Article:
On Thursday, a PRA team sealed the outlets of Zara Shahjahan, Mini Bindra, Sania Maskatiya, Muse, Nida Azwer, Ayesha Imran, Shirin Hassan and Ammar Belal as well as six others in Lahore. According to a spokesperson, the outlets owe Rs80 million in taxes to the authority.
Under the law, companies providing services in Punjab are authorised to pay sales tax. The question, however, that many designers in Karachi have raised is whether the fashion industry is being singled out.
One such designer, a big name in Karachi’s fashion industry, who chose to stay anonymous, says, “They [the PRA] are primarily targeting the retail and service industry. The fashion industry is a growing industry, which needs to be subsidised. We don’t need to give this service tax, or else it should be given by all the people who belong to the service industry — doctors, lawyers, teachers, journalists, even the president and the prime minister of this country. Otherwise, we consider it a harassment of fashion designers only.”
Another designer, who also chose to remain anonymous, claims, “We are selling a product. Selling an outfit is selling a product. We are not delivering any other kind of services to anyone. If I go to a textile mill and tell them, ‘I want to design lawn for you,’ that will come under selling services to a textile house but not otherwise.”
Likewise, another designer chimes in, “We are already paying a lot of taxes. Why are they targeting us? What about those aunties who stitch from home, have a design label in their houses? They are the ones who are minting money, whereas we have overheads to pay maintenance to look after and run a business. Why should we be targeted?”
But don’t designers make millions? This question is immediately shot down by another anonymous designer, who says, “No, my dear you are certainly in the dark. They don’t. It’s the textile company that makes so much money; a designer never does. There are too many overheads that need to be paid and to be looked after.”
One of the designers goes on to call out the government further, saying the move to seal the offices seems ‘convenient’. “When there is no electricity, we are running the karkhana on the generator, no one comes to check on us, but when a new tax needs to be levied, they are the first to pinpoint us.”
Another fashion designer who also wishes to withhold her name claims, “Do you know how poor our kaarigaars are? They don’t even have bank accounts. They get paid via cash every Saturday so they are able to meet the financial budget on a weekly basis. You consider us rich?”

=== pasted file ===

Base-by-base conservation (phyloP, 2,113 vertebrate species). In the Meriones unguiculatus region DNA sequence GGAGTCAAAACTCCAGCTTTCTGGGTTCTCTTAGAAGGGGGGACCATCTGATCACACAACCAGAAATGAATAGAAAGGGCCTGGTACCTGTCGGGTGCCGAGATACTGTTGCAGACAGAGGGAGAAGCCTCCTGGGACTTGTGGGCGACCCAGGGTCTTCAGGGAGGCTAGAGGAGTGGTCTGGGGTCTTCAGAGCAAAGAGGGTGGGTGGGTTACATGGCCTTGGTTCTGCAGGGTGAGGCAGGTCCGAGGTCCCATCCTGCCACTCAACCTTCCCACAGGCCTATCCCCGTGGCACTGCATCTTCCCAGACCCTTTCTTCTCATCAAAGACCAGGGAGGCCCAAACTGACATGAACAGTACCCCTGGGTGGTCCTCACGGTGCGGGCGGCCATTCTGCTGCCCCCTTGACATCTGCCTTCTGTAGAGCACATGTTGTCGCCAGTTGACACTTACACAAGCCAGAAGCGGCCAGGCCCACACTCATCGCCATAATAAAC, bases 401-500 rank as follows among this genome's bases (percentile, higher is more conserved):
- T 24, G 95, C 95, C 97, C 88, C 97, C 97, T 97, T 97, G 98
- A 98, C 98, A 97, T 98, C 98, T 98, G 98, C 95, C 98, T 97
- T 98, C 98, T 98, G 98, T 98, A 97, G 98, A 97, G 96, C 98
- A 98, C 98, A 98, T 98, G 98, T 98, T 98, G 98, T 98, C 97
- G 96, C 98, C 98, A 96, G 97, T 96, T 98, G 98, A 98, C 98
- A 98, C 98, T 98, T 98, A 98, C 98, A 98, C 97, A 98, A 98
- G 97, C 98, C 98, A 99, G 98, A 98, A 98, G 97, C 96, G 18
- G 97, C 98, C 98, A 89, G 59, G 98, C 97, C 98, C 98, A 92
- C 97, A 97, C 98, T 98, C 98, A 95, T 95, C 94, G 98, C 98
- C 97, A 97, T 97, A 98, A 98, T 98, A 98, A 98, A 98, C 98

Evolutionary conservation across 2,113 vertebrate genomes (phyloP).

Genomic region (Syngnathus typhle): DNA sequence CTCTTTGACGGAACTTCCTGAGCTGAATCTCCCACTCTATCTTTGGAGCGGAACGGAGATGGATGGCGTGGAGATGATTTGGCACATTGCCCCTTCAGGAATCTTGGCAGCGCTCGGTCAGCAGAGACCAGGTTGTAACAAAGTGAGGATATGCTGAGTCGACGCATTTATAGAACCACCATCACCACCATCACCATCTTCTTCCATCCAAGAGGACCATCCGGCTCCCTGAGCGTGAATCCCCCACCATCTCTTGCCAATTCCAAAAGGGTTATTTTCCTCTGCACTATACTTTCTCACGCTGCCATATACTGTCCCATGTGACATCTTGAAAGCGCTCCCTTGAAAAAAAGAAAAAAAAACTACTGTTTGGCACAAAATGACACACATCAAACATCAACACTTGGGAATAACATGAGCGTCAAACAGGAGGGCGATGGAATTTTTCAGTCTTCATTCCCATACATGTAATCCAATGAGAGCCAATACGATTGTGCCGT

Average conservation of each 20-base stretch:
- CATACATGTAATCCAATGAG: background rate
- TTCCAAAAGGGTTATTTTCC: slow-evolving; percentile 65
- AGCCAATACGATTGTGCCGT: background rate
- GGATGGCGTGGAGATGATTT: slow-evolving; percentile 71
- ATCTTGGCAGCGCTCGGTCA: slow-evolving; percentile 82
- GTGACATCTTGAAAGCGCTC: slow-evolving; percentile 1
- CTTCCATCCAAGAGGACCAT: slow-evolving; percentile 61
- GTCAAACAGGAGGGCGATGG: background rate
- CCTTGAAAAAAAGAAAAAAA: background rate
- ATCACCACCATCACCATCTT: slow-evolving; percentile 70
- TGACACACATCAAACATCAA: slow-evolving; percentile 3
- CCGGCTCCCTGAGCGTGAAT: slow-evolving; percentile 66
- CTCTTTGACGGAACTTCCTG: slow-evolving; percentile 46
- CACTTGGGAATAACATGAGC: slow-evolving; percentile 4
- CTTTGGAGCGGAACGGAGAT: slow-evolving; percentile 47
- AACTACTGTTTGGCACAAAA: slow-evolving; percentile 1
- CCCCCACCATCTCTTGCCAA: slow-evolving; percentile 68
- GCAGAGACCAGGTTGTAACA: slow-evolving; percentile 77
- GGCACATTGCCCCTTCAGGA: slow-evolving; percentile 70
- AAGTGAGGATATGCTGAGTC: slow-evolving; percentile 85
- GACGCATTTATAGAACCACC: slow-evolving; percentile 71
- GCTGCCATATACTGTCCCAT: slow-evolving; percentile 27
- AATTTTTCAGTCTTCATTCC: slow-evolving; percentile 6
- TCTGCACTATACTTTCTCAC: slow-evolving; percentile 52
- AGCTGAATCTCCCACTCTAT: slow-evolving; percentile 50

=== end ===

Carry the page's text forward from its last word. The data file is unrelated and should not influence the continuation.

She goes on to add that companies provide services and designers don’t and there is no point in designers paying taxes that FBR is already charging them for. “Why should we pay service tax? FBR is already charging us. For a designer to make money is not easy, we have established a name, a logo, a marketing campaign that literally churns our budget out. This tax should be levied against everyone who belongs to the service industry. If they continue to do so, businesses [in the fashion industry] in the long run are going to run dry. Do they want us to shut our business down?
Who collects service taxes in Sindh?
Unlike income tax collected by the federal government from businesses and individuals every year through the Federal Board of Revenue (FBR), sales tax on services is collected by provincial governments.
The counterpart of the Punjab Revenue Authority (PRA) in Sindh is the Sindh Revenue Board (SRB), a provincial body set up in 2011 to collect sales tax on services.
The Sindh government claims the SRB is the only tax-collecting agency in the country that has consistently exceeded its tax collection targets since its establishment. It achieved its annual target of collecting Rs49 billion in sales tax on services in 2014-15, up 24% from a year ago. Its revenue collection is expected to be Rs61 billion in 2015-16.
Services rendered by fashion designers are taxable at the rate of 14% under the Sindh Sales Tax on Services Rules, 2011. In addition to fashion designers, sales tax on services is also applicable to interior decorators, programme producers, production houses, event managers, event photographers, event videographers, body massage centres, pedicure centres, healthcare centres and gyms.